PAUSANIAS (5th century B.C.), Spartan regent and commander, of the Agiad family, son of Cleombrotus and nephew of Leonidas, the hero of Thermopylae. Upon the death of the latter in 480 B.C. his son Pleistarchus became king, but as he was still a minor the regency devolved first on Leonidas's brother Cleombrotus, and after his death in 479 on Pausanias. He first distinguished himself as commander of the combined Greek forces in the victory of Plataea. In 478 he was appointed admiral of the Greek fleet, and succeeded in reducing the greater Dart of Cyprus, the strategic key of the Levant, and in capturing Byzantium from the Persians, thus securing the command of the Bosporus, and of the route by which Darius had invaded Europe. But he entered into treacherous negotiations with the Persian king, and his adoption of Oriental dress and customs, and his haughty behaviour to the Greeks under his command, roused their resentment and suspicion (see Delian League). Pausanias was recalled by the ephors and, though acquitted on the main charge of Medism, was not again sent out in any oiScial position. He returned to Byzantium, nevertheless, in a ship of Hermione and seized that town and, apparently, Sestos also. He was dislodged from both by the Athenians, to whom the allies had transferred from Sparta the naval hegemony. For some time he lived at Cleonae in the Troad, carrying on negotiations with Xerxes, but was again recalled to Sparta, where he incited the helots to revolt. When his schemes were almost matured, the evidence of a confidential slave led to the discovery of his plot by the ephors. He fled to the sanctuary of Athena Chalcioecus on the Spartan Acropolis: there he was immured, and when starvation and exposure had all but done their work he was dragged out to die. This crime against religion the state subsequently expiated by the burial of his body at the spot where he died and the dedication of two bronze statues. To commemorate Leonidas and Pausanias a yearly festival was held, at which speeches were made extolling their victories; this was still celebrated when the geographer Pausanias visited Sparta more than six centuries later (Pans, iii. 14). The date of the regent's death probably falls in 471 or 470, though some assign it to a later date on a very doubtful statement of Justin (ix. i) that Pausanias held Byzantium for seven years. ,_, .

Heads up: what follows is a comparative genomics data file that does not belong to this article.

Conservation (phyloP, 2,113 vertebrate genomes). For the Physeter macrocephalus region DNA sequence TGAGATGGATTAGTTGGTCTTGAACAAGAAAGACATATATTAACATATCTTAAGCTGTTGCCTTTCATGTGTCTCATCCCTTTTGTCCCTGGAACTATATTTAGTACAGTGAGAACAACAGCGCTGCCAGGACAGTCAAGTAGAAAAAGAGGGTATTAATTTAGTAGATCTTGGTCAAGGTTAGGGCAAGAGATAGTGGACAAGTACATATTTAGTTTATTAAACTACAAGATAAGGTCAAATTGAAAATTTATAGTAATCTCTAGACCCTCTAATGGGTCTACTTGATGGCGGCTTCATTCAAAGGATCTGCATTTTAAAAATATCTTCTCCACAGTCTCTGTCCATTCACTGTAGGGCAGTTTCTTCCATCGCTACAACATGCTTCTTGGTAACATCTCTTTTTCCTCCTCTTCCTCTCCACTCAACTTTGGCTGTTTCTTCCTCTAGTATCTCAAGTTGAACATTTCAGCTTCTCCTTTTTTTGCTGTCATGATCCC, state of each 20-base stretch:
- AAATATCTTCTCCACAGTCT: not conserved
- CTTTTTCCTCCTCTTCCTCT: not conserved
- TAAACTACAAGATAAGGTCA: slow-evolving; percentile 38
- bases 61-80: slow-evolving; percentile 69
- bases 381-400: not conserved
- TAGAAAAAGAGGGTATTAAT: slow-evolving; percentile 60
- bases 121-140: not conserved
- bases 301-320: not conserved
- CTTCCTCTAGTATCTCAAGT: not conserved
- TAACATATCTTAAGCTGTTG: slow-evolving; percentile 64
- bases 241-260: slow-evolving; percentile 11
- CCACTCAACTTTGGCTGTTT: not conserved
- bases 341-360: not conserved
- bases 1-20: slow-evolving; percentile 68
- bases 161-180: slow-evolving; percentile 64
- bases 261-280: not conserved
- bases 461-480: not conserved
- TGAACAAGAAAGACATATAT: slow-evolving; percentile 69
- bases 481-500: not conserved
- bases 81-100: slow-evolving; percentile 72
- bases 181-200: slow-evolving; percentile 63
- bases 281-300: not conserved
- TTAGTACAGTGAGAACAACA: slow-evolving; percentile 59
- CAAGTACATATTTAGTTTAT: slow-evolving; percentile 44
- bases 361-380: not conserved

See Herodotus v. 32, ix. lcy-88; Thucydides i. 94-96, 128-134, ii. 71, 72, iii. 58; Diodorus Siculus xi. 30-47, 54; Cornelius Nepos, Pausanias; Justin ii. 15, ix. I, 3; Pausanias iii. 4, 14, 17; Polyaenus viii. 51; Aristodemus ii., iv., vi.-viii. ; Athenaeus xii. 535E, 536A; Plutarch, Cimon6, Themistocles 23, Aristides 11-20, 23; N. Hanske, Ueber den Konigsregenten Pausanias (Leipzig, 1873). (M. N. T.)
Note - this article incorporates content from Encyclopaedia Britannica, Eleventh Edition, (1910-1911)